Inbound marketing is the overarching term for attracting eyes to your website and later converting them into leads. I’m using content marketing and inbound marketing interchangeably here.
Inbound marketing focuses on answering the questions that consumers have by bringing relevant, useful information to the forefront.
Unlike outbound, inbound marketing is highly targeted and its main focus is to inform, educate, entertain, and inspire.
The focus isn’t on sales over everything else, so it tends to be far less intrusive and off-putting to consumers.
By the numbers
Research shows that inbound marketing is cost-effective at all stages of the buyer’s funnel, and offers a much better return on investment than other channels.
According to a study done by HubSpot, inbound costs around 61% less per lead than traditional techniques.
Here’s how inbound works:
Attracting customers and generating leads
Effectively implementing inbound into your marketing plan can deliver a 54% increase in leads for your funnel. Tactics such as ebooks and other pieces of long-form content perform exceptionally well at attracting potential leads because of their front-load value.
Well-written calls to action and direct response copywriting, when done correctly, drive consumers to action at a much higher rate than other channels.
Blogs are another key component of a successful inbound marketing campaign. They serve as an excellent champion of your business, enticing potential leads directly to your website.
B2B companies with an active, well-maintained blog generate 67% more leads than their non-blogging counterparts. Conversely, B2C companies enjoy an 88% increase.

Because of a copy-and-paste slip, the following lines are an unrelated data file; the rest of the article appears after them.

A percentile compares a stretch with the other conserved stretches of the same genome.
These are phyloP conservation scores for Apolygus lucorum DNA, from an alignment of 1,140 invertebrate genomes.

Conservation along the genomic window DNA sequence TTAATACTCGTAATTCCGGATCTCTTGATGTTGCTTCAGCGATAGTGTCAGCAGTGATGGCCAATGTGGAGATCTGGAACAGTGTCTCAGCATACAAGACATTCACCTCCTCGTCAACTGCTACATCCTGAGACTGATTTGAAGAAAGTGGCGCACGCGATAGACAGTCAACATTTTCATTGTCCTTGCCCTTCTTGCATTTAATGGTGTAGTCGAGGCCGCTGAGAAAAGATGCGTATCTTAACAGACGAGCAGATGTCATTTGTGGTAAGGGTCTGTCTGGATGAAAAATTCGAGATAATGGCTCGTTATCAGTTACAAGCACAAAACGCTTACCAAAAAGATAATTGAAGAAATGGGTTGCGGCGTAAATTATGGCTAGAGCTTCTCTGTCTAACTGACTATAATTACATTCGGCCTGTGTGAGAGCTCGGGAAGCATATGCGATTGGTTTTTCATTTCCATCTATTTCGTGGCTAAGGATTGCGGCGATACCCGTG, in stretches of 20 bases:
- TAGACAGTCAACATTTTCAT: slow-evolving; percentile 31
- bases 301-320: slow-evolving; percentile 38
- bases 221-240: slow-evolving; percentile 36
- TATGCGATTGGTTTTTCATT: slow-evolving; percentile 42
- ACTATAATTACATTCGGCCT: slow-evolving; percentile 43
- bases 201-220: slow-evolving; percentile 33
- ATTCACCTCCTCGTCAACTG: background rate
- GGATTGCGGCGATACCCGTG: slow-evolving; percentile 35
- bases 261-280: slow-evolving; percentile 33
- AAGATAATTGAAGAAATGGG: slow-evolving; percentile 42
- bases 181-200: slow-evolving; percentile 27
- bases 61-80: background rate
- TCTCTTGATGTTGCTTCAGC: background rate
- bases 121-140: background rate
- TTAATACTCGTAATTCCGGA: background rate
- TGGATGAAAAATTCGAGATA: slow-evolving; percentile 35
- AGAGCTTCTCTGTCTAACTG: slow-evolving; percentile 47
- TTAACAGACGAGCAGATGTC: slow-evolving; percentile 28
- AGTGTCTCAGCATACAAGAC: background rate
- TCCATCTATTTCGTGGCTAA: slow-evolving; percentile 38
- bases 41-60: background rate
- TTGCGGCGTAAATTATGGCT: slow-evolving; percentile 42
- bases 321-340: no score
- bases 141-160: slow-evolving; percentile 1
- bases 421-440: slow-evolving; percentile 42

Quality over quantity
One of the primary blocks that successful inbound marketing is built upon is giving your audience content that they want to read, watch, and listen to without expecting any sort of payment.
The key here is to play your cards right and not try and sell something too quickly. If somebody visits your website and downloads a free eBook, don’t immediately spam them with product offers and upsells. All this will do is put them off your brand, and once they’re gone they’ll never come back.
Ellie Mirman at HubSpot puts it well:
Instead, slowly build and cultivate these relationships by providing them relevant content at a low (or even free) cost.
Continue to build trust both before and after your first sale.
A delighted customer is far more likely to buy something else in the future. This article by HubSpot does an excellent job articulating the sales cycle.
The compound interest of content marketing
Healthy, long-term relationships with your audience is an investment that will pay dividends for an entire lifetime. There’s a compound interest with content, it gets more cost-effective as more time goes on. There’s also a ‘tipping’ point where the content starts to drive valuable traffic and continues to do so.
As with anything in digital, the results of inbound marketing are measurable, so over time, you’ll be able to see the performance for yourself.
A recent study done by Kapost and Eloqua found that content marketing delivered three times more leads than paid search over a period of 36 months, with a cost-per-lead of $32.25 as opposed to $111.11.
The pandemic has accelerated change. Companies are having to work smarter, with fewer resources and rethink their digital strategy.
The barriers to entry for digital have been high over the last few years. Google’s mobile-first index demands technical perfection, recent core updates place far emphasis on quality, semantics and engagement signals, and as we’ve seen since lockdown, consumer demand is increasingly local.
Smart businesseses are using the current slowdown as an opportunity to redesign, rebrand and rebuilt.
Now, more than ever, does your digital presence matter.